Wednesday, August 27, 2008

Too Easy Ethics?

Today went smoothly. A bit too smoothly.

Normally the ethics day provokes more argument among my students. I toss out questions like "Is there anything we shouldn't write about?" It's a serious question, not a rhetorical one. I use it to make sure we're all on the same page about what might come up in class and to get a baseline for how comfortable different people are with different subjects. Generally speaking, there are a handful of very vocal free-speechers who want everything to be fair game (either "we're adults who can handle it" or "this is a university and things ought to be open") and a number of "well, whatever s/he says" students.

Most of the responses today were either measured or lukewarm. "So long as you're respectful" was perhaps the winner. I say this is either measured or lukewarm because being "respectful" in one's writing is often an excuse for choking off one's writing. We agreed that the classroom is not the real world, and so writing here may (and perhaps should) differ from writing in the real world. At the same time, it might be a betrayal of the intent of personal growth that is supposed to come out of this class. If we remain so concerned with what others will think, we'll never put out that personal story that could truly move someone, or that disturbing bit, or that political manifesto that will empower someone. We batted that idea around a bit, but the shorter class period stuck us in a limbo of abstraction. They chafed for specific examples, so I laid out a few:

*Drug use - so long as it only affects the writer, I'll avoid calling the cops. I mentioned a former student (not by name) who wrote better when stoned, noting that I don't think drugs actually help in writing as a rule and so won't encourage drug use.
*Politics and sexuality - I remain neutral. I'll try to help you say what you say.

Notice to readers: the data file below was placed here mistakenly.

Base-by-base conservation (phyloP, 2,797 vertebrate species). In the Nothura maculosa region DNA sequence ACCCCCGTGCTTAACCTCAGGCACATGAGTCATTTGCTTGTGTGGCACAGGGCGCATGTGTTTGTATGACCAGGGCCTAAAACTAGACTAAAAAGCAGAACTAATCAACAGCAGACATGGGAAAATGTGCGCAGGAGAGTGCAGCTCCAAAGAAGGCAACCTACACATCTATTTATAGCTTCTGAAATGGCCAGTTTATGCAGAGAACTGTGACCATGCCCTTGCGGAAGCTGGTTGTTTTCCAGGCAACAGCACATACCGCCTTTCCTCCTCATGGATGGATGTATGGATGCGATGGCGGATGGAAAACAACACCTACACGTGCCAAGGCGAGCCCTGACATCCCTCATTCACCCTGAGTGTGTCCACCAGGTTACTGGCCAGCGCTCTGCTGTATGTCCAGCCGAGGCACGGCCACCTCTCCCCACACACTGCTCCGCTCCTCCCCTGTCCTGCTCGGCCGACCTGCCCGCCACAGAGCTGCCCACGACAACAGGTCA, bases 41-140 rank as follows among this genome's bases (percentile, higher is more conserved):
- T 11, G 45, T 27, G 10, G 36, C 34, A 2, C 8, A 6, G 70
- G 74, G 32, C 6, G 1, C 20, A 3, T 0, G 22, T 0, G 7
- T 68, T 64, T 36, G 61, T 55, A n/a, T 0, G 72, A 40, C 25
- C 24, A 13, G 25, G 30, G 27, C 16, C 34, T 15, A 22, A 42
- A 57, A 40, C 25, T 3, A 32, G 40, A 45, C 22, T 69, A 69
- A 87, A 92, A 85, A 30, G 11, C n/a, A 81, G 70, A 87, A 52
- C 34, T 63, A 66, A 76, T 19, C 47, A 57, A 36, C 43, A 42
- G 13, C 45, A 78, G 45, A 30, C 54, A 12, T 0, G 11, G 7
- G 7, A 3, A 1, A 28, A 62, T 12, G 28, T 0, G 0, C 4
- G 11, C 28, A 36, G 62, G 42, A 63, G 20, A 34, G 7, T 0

Thus far everybody continued to nod and agree. This seems to suggest that the others will follow the same guidelines in responding. Then came:

*Self-harm - If you're a cutter, or write something that implies you're suicidal, I will talk to you about seeing a counselor. It's not high school, and I don't call parents, but this is a serious matter. It goes beyond writing and into the rest of your life.
*Harming others - In an appropriate story, a war piece or whatnot, OK. Anything involving anyone in class, explicitly forbidden. A couple of the students were shocked that my mind even goes here, but it's not as though there's never been a writing class where a student wrote violent (murder or rape) fantasies and tried to pass them off as burgeoning literature. It destroys the trust that develops among classmates, even if intended as a joke (in very poor taste).

Aside from the shock (shock) that anybody would write a violent story about the person next to them, most of the class skimmed along. Took everything pretty easily. No major complaints. No searching for loopholes. No arguments. Possibly very mature.

Now, it may be that the subjects of ethics really is boring. It may be that the classroom is warm. It may be the time of day. It may be that it's the first week. About a third of the class got involved in discussion somehow or another, so we'll see if that raises up a bit on Friday (we'll finally get to the mechanics of John J. Stazkinski's "Lessons in Amateur Stalking," which will do double-duty as a segue into ethical considerations of the writer and a segue into nonfiction as a whole).

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